At some point in the conversation they go from complimenting you on your looks to sexual comments. Communications of a sexual nature prior to the first meeting in person were reported in more than half of cases of serious sexual offences linked to online dating websites and apps (NCA). Some people will even declare love very quickly if they sense vulnerability in a victim. Never share explicit images with anyone.

Contact away from the website / app:

They want to take the conversation away from the dating website or app and ask for your email, facebook or private phone number. There is a reason they wish for you to contact them directly and not use chat via the dating site. You are using a dating site to protect your privacy and stay as safe as possible in the early days of a relationship. Don’t give away your private contact information before taking time to get to know someone online. Be sure you are comfortable and like the person before passing on private information.

Pushed into meeting:

Being coerced / persuaded to meet sooner than you would like. (NCA) says 43% of first face-to-face meetings between offenders and victims who reported being sexually assaulted took place within one week of the initial contact being made online.

Don't spend time in private on the first meeting:

Don't arrange to spend time in private on first meeting. (NCA) says 71% of rapes that occurred on the first face-to-face meeting following online contact were committed at the victim’s or offender’s residence.


Take your time:

Sometimes when you're excited about someone, your instincts can be confused by strong feelings. You don’t need to give out your life-story the first time you chat – and you shouldn’t. Get to know your date before meeting face to face.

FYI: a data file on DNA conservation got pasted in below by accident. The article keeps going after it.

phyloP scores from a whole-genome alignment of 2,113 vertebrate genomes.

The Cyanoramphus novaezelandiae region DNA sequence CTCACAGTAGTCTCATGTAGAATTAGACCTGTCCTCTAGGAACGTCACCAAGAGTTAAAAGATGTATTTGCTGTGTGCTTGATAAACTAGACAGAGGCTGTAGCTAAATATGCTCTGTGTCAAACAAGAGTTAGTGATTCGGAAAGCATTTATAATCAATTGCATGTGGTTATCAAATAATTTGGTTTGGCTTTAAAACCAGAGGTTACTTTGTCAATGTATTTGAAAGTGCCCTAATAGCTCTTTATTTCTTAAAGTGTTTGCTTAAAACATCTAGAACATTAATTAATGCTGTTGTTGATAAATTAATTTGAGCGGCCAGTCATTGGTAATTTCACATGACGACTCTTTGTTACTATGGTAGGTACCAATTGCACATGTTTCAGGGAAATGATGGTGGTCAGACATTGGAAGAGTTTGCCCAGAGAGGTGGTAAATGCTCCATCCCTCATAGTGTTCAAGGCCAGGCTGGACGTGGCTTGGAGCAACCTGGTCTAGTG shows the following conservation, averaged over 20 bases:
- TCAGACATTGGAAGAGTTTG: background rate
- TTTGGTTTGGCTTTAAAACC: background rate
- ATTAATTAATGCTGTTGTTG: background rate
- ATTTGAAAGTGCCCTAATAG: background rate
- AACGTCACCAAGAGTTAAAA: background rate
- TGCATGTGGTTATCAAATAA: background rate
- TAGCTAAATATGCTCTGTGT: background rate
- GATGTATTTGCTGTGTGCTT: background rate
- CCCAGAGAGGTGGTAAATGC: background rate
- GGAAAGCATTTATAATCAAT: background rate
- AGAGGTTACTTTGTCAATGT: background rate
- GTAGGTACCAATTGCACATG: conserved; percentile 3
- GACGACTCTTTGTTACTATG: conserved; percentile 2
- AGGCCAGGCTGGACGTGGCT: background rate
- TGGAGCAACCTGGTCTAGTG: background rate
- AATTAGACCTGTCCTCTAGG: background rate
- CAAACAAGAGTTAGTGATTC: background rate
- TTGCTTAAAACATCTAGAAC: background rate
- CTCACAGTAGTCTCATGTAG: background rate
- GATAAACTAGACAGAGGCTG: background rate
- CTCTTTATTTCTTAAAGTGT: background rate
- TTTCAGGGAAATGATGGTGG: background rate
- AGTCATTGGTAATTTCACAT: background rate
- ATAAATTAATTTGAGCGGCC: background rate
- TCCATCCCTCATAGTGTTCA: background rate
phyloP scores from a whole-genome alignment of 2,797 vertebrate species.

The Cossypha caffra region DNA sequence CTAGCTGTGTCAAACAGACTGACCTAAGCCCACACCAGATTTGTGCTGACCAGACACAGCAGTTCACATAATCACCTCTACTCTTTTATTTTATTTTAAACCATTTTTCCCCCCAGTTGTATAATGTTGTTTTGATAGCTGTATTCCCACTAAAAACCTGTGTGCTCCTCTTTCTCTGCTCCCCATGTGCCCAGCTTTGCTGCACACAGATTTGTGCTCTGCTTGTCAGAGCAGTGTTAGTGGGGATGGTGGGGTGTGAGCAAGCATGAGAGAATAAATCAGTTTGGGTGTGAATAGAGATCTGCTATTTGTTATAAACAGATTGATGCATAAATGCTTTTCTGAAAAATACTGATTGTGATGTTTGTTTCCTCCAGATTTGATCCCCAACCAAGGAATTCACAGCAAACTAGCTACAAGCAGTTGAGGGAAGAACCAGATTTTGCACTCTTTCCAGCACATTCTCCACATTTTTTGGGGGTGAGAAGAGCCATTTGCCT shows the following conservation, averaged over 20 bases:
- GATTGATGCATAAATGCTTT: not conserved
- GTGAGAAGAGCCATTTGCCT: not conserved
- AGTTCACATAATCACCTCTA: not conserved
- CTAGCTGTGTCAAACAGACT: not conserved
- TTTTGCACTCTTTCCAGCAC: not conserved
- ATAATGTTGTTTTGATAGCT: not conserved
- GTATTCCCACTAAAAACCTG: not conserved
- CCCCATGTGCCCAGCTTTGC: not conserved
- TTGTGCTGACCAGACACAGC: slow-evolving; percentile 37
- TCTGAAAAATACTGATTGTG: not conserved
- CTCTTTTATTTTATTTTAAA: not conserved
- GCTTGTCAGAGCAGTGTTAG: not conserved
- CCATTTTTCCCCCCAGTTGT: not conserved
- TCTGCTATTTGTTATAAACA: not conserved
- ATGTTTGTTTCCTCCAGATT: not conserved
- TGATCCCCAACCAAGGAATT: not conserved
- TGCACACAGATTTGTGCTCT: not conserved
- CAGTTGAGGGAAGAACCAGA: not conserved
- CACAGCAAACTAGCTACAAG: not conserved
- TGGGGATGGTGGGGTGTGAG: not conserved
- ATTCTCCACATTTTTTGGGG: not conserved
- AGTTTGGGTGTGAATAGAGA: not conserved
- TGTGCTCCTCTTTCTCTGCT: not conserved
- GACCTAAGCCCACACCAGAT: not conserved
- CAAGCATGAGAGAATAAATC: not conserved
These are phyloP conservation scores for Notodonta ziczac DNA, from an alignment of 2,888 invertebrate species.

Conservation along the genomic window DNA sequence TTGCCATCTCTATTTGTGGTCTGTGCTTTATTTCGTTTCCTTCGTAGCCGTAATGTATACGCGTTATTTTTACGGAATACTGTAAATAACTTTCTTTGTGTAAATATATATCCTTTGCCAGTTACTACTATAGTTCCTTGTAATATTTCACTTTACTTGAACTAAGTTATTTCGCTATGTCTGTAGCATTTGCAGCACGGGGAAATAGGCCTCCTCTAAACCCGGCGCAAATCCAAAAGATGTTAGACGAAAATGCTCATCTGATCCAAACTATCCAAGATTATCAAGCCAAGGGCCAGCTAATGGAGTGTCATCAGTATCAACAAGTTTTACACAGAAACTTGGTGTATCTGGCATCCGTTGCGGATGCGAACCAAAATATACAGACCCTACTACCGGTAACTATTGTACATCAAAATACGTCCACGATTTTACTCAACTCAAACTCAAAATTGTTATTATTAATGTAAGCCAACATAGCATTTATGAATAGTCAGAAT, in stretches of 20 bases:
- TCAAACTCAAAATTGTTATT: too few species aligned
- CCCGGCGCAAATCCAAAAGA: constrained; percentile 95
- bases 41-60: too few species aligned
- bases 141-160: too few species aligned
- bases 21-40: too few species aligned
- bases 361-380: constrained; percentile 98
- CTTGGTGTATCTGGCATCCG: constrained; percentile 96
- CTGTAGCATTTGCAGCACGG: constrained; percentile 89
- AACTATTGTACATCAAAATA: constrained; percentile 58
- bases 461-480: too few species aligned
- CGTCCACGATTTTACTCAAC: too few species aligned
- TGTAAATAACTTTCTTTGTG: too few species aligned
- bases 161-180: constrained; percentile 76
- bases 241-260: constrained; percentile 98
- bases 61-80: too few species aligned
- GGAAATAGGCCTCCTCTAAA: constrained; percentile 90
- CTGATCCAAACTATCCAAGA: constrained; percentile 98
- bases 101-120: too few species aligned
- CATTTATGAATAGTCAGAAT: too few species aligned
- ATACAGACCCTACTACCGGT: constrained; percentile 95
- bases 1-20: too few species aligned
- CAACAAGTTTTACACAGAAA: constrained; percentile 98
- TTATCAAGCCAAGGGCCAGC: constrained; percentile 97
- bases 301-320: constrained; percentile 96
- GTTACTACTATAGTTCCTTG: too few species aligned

Do your research:

There is a limit to an online dating provider’s ability to verify users and the information they provide. Find out as much as you can about your date, get their full name and occupation. Check to see if the person you're interested in is on other social networking sites like Facebook, do a web search to see if there are other records of the person online, and if possible use google image search to check the profile photos. It’s always a good idea to talk on the phone before meeting face to face.

Make a plan and meet in public:

If you progress to wanting to meet face to face, the safest way is to make a plan that includes the location, timing, duration of the date and transportation. Meet somewhere public and stay somewhere public. Make your own way there and back and don’t feel pressured to go home with your date. Tell someone where you’re going. If you feel ready to move to a private environment, make sure your expectations match your date’s. Limit your alcohol intake, you want to be in control and don’t want your judgement clouded.

Trust your instincts:

Don’t stay on a date if things get weird and you’re not keen. You don’t owe the other person anything, no matter how long you’ve been chatting or what’s been suggested.

If you’re raped or sexually assaulted on your date:

Help is available. No matter what the circumstances, sexual activity against your will is a crime. Police and charities are here to help and support you. Always tell the police so they can take necessary action. If you don’t feel comfortable contacting the police, a local Sexual Assault Referral Centre can be found online, or you can contact ‘’Rape Crisis’’ or the Suzy Lamplugh Trust.